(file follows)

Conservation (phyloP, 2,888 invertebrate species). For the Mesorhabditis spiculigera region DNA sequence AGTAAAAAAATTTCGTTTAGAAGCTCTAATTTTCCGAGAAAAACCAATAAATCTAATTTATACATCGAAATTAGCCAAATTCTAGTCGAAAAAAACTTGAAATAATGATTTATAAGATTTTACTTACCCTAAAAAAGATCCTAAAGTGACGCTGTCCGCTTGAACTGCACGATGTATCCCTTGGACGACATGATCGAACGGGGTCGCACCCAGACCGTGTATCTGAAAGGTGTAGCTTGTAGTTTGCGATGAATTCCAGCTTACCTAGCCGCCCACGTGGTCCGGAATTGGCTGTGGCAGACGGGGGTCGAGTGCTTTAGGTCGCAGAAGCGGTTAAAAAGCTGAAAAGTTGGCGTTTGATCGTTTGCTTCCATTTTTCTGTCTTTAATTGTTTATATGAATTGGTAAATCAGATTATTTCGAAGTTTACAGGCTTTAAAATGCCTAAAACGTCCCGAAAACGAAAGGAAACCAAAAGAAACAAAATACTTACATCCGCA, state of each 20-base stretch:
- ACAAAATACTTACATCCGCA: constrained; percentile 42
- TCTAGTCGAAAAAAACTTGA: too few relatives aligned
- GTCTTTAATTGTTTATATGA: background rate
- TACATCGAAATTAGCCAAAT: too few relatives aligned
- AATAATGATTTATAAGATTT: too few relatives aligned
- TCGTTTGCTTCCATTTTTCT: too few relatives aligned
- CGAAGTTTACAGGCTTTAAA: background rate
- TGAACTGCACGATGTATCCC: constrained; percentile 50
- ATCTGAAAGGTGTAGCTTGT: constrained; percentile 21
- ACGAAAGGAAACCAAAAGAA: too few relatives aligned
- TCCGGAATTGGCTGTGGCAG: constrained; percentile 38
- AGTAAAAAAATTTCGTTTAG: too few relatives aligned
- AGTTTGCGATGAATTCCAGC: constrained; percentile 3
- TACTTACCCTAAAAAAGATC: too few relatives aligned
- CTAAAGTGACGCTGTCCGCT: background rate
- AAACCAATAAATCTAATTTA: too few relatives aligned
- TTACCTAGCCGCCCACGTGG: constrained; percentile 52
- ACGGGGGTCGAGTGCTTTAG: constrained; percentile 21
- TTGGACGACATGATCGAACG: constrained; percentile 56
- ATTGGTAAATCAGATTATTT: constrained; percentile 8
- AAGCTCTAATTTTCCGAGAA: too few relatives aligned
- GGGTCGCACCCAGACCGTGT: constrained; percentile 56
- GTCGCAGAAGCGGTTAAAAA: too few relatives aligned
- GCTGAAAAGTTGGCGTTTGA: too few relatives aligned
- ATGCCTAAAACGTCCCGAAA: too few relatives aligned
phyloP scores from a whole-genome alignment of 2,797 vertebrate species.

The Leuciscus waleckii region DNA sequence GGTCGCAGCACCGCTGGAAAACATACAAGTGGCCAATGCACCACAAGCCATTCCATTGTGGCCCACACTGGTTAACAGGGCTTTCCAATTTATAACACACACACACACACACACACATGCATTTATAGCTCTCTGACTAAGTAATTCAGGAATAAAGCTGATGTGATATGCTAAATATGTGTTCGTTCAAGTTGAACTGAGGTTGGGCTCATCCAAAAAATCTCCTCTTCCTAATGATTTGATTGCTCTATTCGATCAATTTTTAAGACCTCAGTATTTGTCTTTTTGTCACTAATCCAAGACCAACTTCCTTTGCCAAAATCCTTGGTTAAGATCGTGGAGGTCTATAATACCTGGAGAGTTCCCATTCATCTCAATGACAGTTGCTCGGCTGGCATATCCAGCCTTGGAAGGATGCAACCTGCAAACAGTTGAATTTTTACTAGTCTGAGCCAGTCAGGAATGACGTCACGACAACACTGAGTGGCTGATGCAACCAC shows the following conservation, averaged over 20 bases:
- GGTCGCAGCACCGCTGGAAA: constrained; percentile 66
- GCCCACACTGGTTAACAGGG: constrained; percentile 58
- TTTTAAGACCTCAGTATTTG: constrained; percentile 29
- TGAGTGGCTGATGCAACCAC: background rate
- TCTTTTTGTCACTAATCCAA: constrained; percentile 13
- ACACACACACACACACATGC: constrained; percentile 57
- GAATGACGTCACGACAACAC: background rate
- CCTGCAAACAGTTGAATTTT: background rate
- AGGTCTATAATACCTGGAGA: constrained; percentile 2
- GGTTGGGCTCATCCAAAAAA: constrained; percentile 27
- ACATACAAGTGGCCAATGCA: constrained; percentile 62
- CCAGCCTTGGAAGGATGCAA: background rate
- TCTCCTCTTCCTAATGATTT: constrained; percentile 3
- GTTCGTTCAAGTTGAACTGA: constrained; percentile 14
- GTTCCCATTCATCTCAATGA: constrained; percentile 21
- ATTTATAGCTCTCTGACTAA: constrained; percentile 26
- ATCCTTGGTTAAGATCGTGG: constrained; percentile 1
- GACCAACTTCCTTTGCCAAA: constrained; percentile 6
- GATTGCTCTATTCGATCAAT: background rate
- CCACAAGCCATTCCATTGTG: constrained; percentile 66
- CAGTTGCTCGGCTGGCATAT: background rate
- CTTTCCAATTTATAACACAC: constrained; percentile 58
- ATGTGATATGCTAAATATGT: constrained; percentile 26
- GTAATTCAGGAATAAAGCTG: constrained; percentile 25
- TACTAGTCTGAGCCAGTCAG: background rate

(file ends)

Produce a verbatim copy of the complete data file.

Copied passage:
Conservation (phyloP, 2,888 invertebrate species). For the Mesorhabditis spiculigera region DNA sequence AGTAAAAAAATTTCGTTTAGAAGCTCTAATTTTCCGAGAAAAACCAATAAATCTAATTTATACATCGAAATTAGCCAAATTCTAGTCGAAAAAAACTTGAAATAATGATTTATAAGATTTTACTTACCCTAAAAAAGATCCTAAAGTGACGCTGTCCGCTTGAACTGCACGATGTATCCCTTGGACGACATGATCGAACGGGGTCGCACCCAGACCGTGTATCTGAAAGGTGTAGCTTGTAGTTTGCGATGAATTCCAGCTTACCTAGCCGCCCACGTGGTCCGGAATTGGCTGTGGCAGACGGGGGTCGAGTGCTTTAGGTCGCAGAAGCGGTTAAAAAGCTGAAAAGTTGGCGTTTGATCGTTTGCTTCCATTTTTCTGTCTTTAATTGTTTATATGAATTGGTAAATCAGATTATTTCGAAGTTTACAGGCTTTAAAATGCCTAAAACGTCCCGAAAACGAAAGGAAACCAAAAGAAACAAAATACTTACATCCGCA, state of each 20-base stretch:
- ACAAAATACTTACATCCGCA: constrained; percentile 42
- TCTAGTCGAAAAAAACTTGA: too few relatives aligned
- GTCTTTAATTGTTTATATGA: background rate
- TACATCGAAATTAGCCAAAT: too few relatives aligned
- AATAATGATTTATAAGATTT: too few relatives aligned
- TCGTTTGCTTCCATTTTTCT: too few relatives aligned
- CGAAGTTTACAGGCTTTAAA: background rate
- TGAACTGCACGATGTATCCC: constrained; percentile 50
- ATCTGAAAGGTGTAGCTTGT: constrained; percentile 21
- ACGAAAGGAAACCAAAAGAA: too few relatives aligned
- TCCGGAATTGGCTGTGGCAG: constrained; percentile 38
- AGTAAAAAAATTTCGTTTAG: too few relatives aligned
- AGTTTGCGATGAATTCCAGC: constrained; percentile 3
- TACTTACCCTAAAAAAGATC: too few relatives aligned
- CTAAAGTGACGCTGTCCGCT: background rate
- AAACCAATAAATCTAATTTA: too few relatives aligned
- TTACCTAGCCGCCCACGTGG: constrained; percentile 52
- ACGGGGGTCGAGTGCTTTAG: constrained; percentile 21
- TTGGACGACATGATCGAACG: constrained; percentile 56
- ATTGGTAAATCAGATTATTT: constrained; percentile 8
- AAGCTCTAATTTTCCGAGAA: too few relatives aligned
- GGGTCGCACCCAGACCGTGT: constrained; percentile 56
- GTCGCAGAAGCGGTTAAAAA: too few relatives aligned
- GCTGAAAAGTTGGCGTTTGA: too few relatives aligned
- ATGCCTAAAACGTCCCGAAA: too few relatives aligned
phyloP scores from a whole-genome alignment of 2,797 vertebrate species.

The Leuciscus waleckii region DNA sequence GGTCGCAGCACCGCTGGAAAACATACAAGTGGCCAATGCACCACAAGCCATTCCATTGTGGCCCACACTGGTTAACAGGGCTTTCCAATTTATAACACACACACACACACACACACATGCATTTATAGCTCTCTGACTAAGTAATTCAGGAATAAAGCTGATGTGATATGCTAAATATGTGTTCGTTCAAGTTGAACTGAGGTTGGGCTCATCCAAAAAATCTCCTCTTCCTAATGATTTGATTGCTCTATTCGATCAATTTTTAAGACCTCAGTATTTGTCTTTTTGTCACTAATCCAAGACCAACTTCCTTTGCCAAAATCCTTGGTTAAGATCGTGGAGGTCTATAATACCTGGAGAGTTCCCATTCATCTCAATGACAGTTGCTCGGCTGGCATATCCAGCCTTGGAAGGATGCAACCTGCAAACAGTTGAATTTTTACTAGTCTGAGCCAGTCAGGAATGACGTCACGACAACACTGAGTGGCTGATGCAACCAC shows the following conservation, averaged over 20 bases:
- GGTCGCAGCACCGCTGGAAA: constrained; percentile 66
- GCCCACACTGGTTAACAGGG: constrained; percentile 58
- TTTTAAGACCTCAGTATTTG: constrained; percentile 29
- TGAGTGGCTGATGCAACCAC: background rate
- TCTTTTTGTCACTAATCCAA: constrained; percentile 13
- ACACACACACACACACATGC: constrained; percentile 57
- GAATGACGTCACGACAACAC: background rate
- CCTGCAAACAGTTGAATTTT: background rate
- AGGTCTATAATACCTGGAGA: constrained; percentile 2
- GGTTGGGCTCATCCAAAAAA: constrained; percentile 27
- ACATACAAGTGGCCAATGCA: constrained; percentile 62
- CCAGCCTTGGAAGGATGCAA: background rate
- TCTCCTCTTCCTAATGATTT: constrained; percentile 3
- GTTCGTTCAAGTTGAACTGA: constrained; percentile 14
- GTTCCCATTCATCTCAATGA: constrained; percentile 21
- ATTTATAGCTCTCTGACTAA: constrained; percentile 26
- ATCCTTGGTTAAGATCGTGG: constrained; percentile 1
- GACCAACTTCCTTTGCCAAA: constrained; percentile 6
- GATTGCTCTATTCGATCAAT: background rate
- CCACAAGCCATTCCATTGTG: constrained; percentile 66
- CAGTTGCTCGGCTGGCATAT: background rate
- CTTTCCAATTTATAACACAC: constrained; percentile 58
- ATGTGATATGCTAAATATGT: constrained; percentile 26
- GTAATTCAGGAATAAAGCTG: constrained; percentile 25
- TACTAGTCTGAGCCAGTCAG: background rate